Volume 68, Issue 3, 657-710
To survive rational basis scrutiny under the Equal Protection Clause, a law must serve a governmental purpose which is at least legitimate. It is well established that legitimate purposes can sometimes be found through speculation and conjecturethat is, they may be hypothesizedin order to avoid the difficulties of identifying actual purpose or the specter of courts second-guessing legislative judgments. But hypothesized purposes can be abused, and such abuse was rampant in the states’ defenses of their bans on same-sex marriage, bans which were ultimately invalidated in Obergefell v. Hodges.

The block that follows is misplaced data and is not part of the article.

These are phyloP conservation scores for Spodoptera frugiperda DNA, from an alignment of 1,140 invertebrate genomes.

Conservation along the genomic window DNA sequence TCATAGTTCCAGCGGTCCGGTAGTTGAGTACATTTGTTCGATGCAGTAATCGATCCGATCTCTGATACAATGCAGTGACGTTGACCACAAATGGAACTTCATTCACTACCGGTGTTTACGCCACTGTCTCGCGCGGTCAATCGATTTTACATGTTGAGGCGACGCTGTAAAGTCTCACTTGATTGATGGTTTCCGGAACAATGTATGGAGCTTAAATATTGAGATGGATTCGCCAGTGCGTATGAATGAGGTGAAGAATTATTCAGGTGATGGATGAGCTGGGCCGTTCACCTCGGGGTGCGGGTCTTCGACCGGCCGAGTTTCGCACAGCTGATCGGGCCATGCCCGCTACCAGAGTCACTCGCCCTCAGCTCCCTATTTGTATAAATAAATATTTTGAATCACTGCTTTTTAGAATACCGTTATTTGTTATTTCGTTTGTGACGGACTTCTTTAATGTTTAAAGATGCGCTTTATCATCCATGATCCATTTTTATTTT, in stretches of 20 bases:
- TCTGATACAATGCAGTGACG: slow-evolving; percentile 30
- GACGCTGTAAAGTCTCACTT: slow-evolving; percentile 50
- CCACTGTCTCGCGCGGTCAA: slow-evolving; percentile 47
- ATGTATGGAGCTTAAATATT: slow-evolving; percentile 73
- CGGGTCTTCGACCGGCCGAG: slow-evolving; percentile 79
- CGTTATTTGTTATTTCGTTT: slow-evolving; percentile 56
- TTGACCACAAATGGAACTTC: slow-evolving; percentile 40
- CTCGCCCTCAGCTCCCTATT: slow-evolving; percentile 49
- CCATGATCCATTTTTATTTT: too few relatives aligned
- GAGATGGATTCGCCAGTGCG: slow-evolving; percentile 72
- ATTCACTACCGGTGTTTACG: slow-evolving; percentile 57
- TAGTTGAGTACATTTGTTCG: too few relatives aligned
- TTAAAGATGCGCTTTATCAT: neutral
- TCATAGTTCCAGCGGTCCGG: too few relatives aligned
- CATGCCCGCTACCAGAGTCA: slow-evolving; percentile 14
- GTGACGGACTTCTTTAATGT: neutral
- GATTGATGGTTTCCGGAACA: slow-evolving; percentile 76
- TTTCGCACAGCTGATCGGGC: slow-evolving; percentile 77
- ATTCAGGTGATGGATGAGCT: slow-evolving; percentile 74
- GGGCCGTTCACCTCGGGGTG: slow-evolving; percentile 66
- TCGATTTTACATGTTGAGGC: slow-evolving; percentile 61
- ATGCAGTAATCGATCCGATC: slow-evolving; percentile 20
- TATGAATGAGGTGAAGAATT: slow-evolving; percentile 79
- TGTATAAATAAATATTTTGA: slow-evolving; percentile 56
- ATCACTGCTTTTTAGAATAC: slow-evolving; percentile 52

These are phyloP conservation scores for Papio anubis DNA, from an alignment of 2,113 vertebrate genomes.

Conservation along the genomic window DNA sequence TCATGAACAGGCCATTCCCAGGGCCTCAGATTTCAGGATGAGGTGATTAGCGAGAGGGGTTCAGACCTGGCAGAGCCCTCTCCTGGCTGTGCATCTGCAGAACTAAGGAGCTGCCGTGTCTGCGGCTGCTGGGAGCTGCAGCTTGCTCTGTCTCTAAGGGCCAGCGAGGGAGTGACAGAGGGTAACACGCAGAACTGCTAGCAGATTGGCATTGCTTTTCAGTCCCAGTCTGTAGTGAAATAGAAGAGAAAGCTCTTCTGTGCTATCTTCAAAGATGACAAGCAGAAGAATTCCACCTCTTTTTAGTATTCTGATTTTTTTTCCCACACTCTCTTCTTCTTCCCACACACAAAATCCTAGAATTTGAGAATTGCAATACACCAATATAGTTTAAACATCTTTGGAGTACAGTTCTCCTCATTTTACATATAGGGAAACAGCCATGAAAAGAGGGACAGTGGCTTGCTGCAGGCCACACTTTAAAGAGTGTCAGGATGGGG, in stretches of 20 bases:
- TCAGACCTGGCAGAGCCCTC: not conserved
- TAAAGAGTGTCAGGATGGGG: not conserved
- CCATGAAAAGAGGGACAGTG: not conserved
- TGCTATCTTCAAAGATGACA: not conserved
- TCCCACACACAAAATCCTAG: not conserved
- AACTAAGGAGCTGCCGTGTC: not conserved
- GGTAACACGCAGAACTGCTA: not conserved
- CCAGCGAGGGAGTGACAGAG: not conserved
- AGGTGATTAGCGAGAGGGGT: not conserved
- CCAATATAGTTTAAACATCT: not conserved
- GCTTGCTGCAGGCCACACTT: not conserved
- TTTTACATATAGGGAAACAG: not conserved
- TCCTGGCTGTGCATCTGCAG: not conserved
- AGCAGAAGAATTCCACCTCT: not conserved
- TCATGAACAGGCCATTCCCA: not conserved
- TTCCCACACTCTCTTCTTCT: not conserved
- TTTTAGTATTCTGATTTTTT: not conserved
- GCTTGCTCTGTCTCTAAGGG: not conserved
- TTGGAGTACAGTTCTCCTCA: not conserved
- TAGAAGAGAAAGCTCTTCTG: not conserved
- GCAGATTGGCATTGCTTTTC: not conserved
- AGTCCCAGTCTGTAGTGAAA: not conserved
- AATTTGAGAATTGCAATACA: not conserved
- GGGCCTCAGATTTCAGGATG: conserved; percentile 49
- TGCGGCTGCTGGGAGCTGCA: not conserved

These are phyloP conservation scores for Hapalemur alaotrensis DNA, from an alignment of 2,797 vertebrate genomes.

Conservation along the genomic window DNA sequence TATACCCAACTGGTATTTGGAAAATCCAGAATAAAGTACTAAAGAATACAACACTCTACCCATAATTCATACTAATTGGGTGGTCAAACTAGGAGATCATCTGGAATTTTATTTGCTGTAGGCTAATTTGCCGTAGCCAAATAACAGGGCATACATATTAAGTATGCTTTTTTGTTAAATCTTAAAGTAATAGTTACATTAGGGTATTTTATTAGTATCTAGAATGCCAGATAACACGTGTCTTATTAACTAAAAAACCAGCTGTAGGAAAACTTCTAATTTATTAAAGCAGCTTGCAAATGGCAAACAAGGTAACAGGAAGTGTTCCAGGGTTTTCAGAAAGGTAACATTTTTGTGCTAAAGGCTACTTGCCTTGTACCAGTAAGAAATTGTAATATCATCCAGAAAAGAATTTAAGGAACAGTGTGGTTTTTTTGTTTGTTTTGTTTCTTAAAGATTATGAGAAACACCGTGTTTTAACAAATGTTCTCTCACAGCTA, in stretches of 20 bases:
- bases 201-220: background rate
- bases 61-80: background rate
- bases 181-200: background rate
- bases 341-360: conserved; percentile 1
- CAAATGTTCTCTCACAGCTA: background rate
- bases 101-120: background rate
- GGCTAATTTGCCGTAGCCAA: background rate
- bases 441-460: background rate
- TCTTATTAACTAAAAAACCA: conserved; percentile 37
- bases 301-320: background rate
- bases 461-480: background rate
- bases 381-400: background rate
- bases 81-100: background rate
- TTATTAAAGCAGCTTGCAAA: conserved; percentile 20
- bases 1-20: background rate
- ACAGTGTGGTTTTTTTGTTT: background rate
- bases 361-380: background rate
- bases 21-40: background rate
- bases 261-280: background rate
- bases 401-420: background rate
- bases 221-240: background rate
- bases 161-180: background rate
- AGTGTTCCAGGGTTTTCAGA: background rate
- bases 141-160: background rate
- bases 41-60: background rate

This Article draws on the federal marriage litigation as a lens for thinking critically about hypothesized purposes. It suggests several lessons about hypothesized purposes that should guide courts in the future. In particular, I discuss (1) the differences between hypothesized purposes, which are grounded in facts and concerns that were conceivably before a legislature, and post-hoc rationalizations, which I define as pretexts that have been manufactured to satisfy rational basis scrutiny but which could not plausibly have been a legislative purpose; (2) how courts should approach hypothesized purposes when there is evidence that a law was impelled by animus; and (3) why hypothesized purposes are inappropriate and should receive skeptical scrutiny when they are offered in support of measures enacted through direct democracy.